Local birders to take part in 114th Annual Christmas Bird Count

Fernie and Elkford naturalists will join thousands of volunteers throughout North America to add a new layer to over a century of data.

Common Redpolls can survive temperatures of -54 C. The Common Redpoll is a finch that breeds around the world in the lands that ring the Arctic Ocean.

Submitted

The annual Christmas Bird Count (CBC) is the longest-running Citizen Science survey in the world and will take place from December 14, 2013 to January 5, 2014.  Fernie, Elkford, Cranbrook, and Kimberley naturalists will join tens of thousands of volunteers throughout North America braving winter weather to add a new layer to over a century of data.  Individual Christmas bird counts occupying a single calendar day.

For many years, the Christmas Bird Count was organized at the continental scale by the National Audubon Society, and since 2000, Bird Studies Canada has partnered with Audubon to co-ordinate counts in Canada.  Scientists rely on the remarkable trend data of the CBC to better understand how birds and the environment are faring throughout North America, and what needs to be done to protect them.  CBC results are at the heart of numerous peer-reviewed scientific studies.

“Each CBC volunteer observer is an important contributor, helping to shape the overall direction of bird conservation,” says Dick Cannings, Bird Studies Canada’s Christmas Bird Count Coordinator.  “Bird Studies Canada and our U.S. partners at Audubon rely on data from the CBC database to monitor bird populations across North America.”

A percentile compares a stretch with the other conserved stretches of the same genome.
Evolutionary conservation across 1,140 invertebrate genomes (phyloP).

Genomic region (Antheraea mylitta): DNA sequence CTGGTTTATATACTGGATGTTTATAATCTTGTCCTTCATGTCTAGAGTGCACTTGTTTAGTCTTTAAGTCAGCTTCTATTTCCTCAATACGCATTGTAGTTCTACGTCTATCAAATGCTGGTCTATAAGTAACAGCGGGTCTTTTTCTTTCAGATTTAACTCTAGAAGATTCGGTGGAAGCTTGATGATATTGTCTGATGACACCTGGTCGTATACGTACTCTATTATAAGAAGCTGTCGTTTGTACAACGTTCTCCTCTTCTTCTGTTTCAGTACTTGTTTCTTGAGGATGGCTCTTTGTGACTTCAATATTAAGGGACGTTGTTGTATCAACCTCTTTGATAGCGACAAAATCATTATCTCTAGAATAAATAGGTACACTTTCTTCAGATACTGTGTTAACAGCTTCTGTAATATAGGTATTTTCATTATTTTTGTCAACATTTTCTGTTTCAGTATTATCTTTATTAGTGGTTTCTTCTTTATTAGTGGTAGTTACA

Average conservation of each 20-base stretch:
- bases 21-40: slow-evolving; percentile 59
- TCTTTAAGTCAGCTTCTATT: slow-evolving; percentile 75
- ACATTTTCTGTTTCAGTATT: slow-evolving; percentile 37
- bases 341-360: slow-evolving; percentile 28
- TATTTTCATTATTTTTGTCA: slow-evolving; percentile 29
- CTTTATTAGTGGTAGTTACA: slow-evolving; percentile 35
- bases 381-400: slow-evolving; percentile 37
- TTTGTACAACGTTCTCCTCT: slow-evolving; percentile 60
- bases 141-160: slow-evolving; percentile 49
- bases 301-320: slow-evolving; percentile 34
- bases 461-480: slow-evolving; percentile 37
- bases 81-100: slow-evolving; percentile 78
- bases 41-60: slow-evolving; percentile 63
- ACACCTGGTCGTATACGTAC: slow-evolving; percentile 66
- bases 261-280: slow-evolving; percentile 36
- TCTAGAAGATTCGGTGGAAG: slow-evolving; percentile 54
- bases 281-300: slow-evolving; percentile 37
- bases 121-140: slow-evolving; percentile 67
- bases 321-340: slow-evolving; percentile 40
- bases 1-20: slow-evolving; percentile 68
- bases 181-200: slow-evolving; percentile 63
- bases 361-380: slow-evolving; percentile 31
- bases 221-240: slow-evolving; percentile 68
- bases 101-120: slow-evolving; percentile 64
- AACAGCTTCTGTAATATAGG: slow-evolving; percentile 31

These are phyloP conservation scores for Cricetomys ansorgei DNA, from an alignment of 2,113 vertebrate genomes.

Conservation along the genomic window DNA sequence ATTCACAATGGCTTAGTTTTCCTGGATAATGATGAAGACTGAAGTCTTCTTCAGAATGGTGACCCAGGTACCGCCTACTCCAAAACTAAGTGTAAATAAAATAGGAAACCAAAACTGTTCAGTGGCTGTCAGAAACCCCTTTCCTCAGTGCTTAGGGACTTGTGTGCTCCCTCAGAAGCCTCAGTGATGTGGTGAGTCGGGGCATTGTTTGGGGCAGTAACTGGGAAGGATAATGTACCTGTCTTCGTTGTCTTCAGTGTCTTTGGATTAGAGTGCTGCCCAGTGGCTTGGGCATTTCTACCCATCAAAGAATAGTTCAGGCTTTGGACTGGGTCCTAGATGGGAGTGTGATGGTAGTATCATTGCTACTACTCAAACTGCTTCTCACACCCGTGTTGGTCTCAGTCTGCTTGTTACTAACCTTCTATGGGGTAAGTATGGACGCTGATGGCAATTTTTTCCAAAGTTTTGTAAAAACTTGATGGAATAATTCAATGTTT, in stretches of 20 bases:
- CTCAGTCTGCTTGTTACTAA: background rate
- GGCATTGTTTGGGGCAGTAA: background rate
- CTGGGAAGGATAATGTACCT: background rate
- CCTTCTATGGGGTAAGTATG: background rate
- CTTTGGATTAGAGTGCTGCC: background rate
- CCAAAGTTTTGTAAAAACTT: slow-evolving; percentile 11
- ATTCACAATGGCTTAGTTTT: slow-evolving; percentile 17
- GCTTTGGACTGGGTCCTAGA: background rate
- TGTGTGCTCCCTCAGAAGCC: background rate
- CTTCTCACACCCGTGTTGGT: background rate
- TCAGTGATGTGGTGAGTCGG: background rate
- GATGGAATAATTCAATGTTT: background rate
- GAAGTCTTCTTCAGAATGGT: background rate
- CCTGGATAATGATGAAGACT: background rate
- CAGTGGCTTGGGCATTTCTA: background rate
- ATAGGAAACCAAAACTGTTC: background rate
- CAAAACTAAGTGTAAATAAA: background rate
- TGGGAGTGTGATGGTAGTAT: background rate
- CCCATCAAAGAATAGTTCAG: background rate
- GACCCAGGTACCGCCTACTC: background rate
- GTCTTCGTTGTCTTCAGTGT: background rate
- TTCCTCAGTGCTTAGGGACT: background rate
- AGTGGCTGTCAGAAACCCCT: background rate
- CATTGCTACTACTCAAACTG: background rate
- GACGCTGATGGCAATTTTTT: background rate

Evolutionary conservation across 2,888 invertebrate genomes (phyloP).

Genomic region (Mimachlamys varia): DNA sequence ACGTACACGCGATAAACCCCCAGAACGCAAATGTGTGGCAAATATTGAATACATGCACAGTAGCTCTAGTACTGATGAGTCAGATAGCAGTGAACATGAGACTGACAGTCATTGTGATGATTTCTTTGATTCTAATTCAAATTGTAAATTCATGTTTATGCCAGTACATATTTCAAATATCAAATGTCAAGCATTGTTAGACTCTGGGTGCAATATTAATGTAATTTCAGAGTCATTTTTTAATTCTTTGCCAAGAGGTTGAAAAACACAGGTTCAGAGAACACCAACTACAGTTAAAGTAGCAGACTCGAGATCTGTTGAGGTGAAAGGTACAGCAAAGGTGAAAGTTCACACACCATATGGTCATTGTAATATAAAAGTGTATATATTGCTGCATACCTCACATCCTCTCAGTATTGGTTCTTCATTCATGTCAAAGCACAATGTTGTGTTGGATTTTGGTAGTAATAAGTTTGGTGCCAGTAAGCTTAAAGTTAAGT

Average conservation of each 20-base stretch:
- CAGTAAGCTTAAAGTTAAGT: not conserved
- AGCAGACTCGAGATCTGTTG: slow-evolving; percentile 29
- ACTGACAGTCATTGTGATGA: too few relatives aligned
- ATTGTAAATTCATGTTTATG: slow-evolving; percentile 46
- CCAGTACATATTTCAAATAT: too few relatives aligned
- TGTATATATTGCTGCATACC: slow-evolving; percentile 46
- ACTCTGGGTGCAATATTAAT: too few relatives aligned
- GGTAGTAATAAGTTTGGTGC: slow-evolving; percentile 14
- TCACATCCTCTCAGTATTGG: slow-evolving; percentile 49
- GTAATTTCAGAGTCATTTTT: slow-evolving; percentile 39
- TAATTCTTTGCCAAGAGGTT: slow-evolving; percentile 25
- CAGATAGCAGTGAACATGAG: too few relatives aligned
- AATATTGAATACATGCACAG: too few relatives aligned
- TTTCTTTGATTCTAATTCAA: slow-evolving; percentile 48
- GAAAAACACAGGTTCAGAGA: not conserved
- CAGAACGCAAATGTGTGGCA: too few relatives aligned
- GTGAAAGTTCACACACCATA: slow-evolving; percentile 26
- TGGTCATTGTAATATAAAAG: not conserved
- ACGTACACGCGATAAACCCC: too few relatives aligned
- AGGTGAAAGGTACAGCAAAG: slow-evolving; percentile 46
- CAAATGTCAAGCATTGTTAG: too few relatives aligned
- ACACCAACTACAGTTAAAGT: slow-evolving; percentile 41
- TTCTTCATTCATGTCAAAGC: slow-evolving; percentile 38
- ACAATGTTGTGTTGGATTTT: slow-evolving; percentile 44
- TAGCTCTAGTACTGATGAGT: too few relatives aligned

The Christmas Bird Count began over a century ago when 27 conservationists in 25 localities, led by scientist and writer Frank Chapman, changed the course of ornithological history.  On Christmas Day in 1900, the small group suggested an alternative to the “side hunt,” in which teams competed to see who could shoot the most game, including birds.  Instead, Chapman proposed that they identify, count, and record all the birds they saw.  Now Binocular Brigades often brave winter’s chill, ice, and snow to record changes in resident populations before spring migrants return.

Counts are often family or community traditions that make for fascinating stories.  Accuracy is assured by having new participants join an established group that includes at least one experienced birdwatcher.  Count volunteers follow specified routes through a designated 24-km diameter circle, or can arrange in advance to count the birds at home feeders inside the circle and submit the results to a designated compiler.

From feeder-watchers and field observers to count compilers and regional editors, everyone who takes part in the Christmas Bird Count does it for love of birds, the excitement of friendly competition and with the knowledge that their efforts are making a difference for science and bird conservation.

For more information about CBC participation and watching your feeders (please fill your feeders) in the East Kootenay please contact:

Fernie – Saturday, December 14 –Kevin Knight– 250-423-6562

Cranbrook – Saturday, December 28 –Greg Ross – 250-489-2566

Elkford – Sunday, December 29  –Ulrike Sliworsky  – 250-865-7744

Kimberley – Saturday, January 4 –Dianne Cooper  – 250-427-1921

 

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